18th Sunday after Pentecost – Orthodox Homily on on the Rich Man and Lazarus (Lk. 16:19-31)

“There was a certain rich man clothed in purple and fine linen who fared sumptuously every day.  But there was a certain beggar named Lazarus, full of sores, who was laid at his gate….”Today’s Gospel is sobering: We see one man who suffered great want in this life, saved, and another man, who had everything temporal in this life, condemned.  This ‘image’ is such a challenge, for one, because we live in an age where many assume they’re good (by their own definition) and, therefore, ‘automatically’ going to heaven, regardless of how they’ve lived their lives or how they’ve responded to the needs of others. Such a subjective understanding of Heaven (and of God’s judgment), however, is not of the Gospel.   

The fruit we’re expected to manifest in our lives is how we live out our faith in witness and response to those around us.  To be with God in the next life, you and I are admonished to desire that life, the life in Him, above all else, to be rich toward God and others, and ‘poor’ toward the distractions and temptations of the world, its power, hold, and callousness and indifference.  

God is so rich in love and mercy.  He gives us opportunities to love and to serve to His glory and our deification, to become more God-like.  He gives us the Scriptures and the divine services to form us in the mind of the Church, the mind of the Kingdom.  He feeds us with the sacramental life of that Kingdom even now as a foretaste of the Heavenly Banquet, the Kingdom of Heaven. 

The question then is, how do we each respond to that which God’s entrusted to us.  Do we avail ourselves of these God-given means of our growth in divine grace, of opportunities to love, serve, and witness or do we prefer, like so many, to focus on gratifying our own wants? 

Today’s parable of the rich man and Lazarus reminds us that we can run the risk of taking God, and His love and mercy, for granted: we remember that we’ll all stand before the Judgment Seat of Christ to give an account of how we’ve lived, of what our response has been to God’s gracious offer of life and love with Him. Some of the Fathers say that our judgment on that “Last Day” will be based on how we know God now, how we love God now, how we say “Yes” to God now in this life, day to day—or, sadly—how we have said, “No” to God in all of the above.  This parable is an example of such judgment through self-examination, and so, it’s an opportunity for us to become convicted of our need to grow in faith and put it more into practice, not living just for ourselves but for the love of God and those whom God brings into our lives.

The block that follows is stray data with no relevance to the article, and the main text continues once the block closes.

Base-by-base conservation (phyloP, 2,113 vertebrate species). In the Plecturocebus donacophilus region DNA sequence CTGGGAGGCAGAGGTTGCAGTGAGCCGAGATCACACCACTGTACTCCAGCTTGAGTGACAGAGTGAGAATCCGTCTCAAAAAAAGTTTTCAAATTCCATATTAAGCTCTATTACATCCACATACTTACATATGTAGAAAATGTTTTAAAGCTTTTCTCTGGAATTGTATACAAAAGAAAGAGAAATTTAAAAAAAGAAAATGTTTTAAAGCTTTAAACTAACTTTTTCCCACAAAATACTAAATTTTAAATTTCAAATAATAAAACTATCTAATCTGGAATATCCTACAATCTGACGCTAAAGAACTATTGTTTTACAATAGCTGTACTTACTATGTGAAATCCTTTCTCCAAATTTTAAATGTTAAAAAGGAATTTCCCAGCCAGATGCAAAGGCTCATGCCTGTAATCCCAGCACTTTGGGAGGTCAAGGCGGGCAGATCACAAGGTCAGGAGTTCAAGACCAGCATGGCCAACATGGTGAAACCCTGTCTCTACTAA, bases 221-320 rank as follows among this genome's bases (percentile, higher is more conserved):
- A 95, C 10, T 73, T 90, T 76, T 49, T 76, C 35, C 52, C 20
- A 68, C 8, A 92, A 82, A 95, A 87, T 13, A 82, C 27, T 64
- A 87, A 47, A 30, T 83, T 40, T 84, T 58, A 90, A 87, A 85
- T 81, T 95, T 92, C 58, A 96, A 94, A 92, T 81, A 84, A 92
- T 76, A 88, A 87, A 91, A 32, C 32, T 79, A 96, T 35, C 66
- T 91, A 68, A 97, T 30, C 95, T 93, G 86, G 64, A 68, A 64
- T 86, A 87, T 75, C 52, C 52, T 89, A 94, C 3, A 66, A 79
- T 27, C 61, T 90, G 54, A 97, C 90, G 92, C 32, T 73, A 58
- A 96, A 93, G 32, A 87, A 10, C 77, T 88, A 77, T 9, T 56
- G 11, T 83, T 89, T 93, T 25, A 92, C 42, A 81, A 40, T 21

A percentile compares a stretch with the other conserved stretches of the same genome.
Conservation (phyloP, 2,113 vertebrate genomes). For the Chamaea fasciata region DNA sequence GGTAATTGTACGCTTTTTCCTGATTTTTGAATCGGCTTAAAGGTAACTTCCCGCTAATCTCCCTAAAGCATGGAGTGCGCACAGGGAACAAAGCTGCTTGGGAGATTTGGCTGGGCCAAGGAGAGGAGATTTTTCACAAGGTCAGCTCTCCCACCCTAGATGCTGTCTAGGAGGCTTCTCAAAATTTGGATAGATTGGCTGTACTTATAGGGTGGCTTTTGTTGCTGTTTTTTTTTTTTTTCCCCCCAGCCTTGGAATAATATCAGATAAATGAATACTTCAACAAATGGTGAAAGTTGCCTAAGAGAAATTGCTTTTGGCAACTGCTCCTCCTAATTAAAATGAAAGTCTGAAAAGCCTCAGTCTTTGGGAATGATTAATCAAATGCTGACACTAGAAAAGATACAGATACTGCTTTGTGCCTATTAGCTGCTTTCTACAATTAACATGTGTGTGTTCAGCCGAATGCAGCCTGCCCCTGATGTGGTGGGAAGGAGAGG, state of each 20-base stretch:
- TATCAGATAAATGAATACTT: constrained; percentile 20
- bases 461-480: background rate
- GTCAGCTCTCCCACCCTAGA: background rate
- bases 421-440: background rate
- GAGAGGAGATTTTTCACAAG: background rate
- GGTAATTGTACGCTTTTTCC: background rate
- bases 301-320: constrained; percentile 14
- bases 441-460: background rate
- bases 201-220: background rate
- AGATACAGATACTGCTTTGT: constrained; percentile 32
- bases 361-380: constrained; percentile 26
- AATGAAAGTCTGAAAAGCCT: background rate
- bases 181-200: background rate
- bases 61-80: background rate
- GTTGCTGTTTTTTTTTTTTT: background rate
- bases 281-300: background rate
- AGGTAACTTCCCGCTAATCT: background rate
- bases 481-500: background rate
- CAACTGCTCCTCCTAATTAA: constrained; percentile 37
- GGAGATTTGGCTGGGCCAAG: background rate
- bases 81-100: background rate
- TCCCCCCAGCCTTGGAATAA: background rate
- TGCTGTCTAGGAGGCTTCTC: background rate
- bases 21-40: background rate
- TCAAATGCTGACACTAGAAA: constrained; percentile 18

God brings Lazarus into the life of the rich man, who treats Lazarus with scorn in this life. Even in the next life, he still sees Lazarus as his slave, existing solely for hisneed, saying, “Send Lazarus that he may dip the tip of his finger in water and cool my tongue.”  In this life, this man’s wealth was his god; he lives for his own selfish pleasure, surrounding himself with all sorts of creature comforts.  He has‘knowledge’ of God, but does not knowor love God as we see in his lack of concern or compassion for Lazarus, or what God thinks about his actions.  

Lazarus, “full of sores,” laid at his gate, and longed to eat the crumbs off the rich man’s table. Lazarus dies and is taken up to God’s near presence, i.e. ‘the bosom of Abraham.’  The rich man also dies and is buried.  Having been deprived of his needs in this life, Lazarus enjoys the heavenly banquet in the true and eternal life with God and His Saints.  Lazarus is in eternal and perpetual memorybefore God. This is the basis for our prayers for our departed Orthodox brethren.  We desire for them “Memory Eternal” before God who is Eternal Life.  God knows Lazarus by name, just as He will remember the name of each of us who have lived with the priority of the Kingdom of Heaven in this life: in true repentance and communion, carrying our cross to follow Christ, to die to the old self and live to God and His truth in the new.  

The rich man, on the other hand, having lived only for himself and his own self-pleasure in this life, is deprived of God’s near presence in eternal life.  His name is not even remembered before God.  From God’s perspective, as St. John Chrysostom puts it, the rich man was already ‘buried’ in life by his “couches, rugs, furnishings, sweet oils, perfumes… wine, varieties of food, and flatterers” (Orthodox Study Bible, p. 1399).  In other words, because these things were his ‘god’ and his ‘god’ is temporal—all these things are buried with him.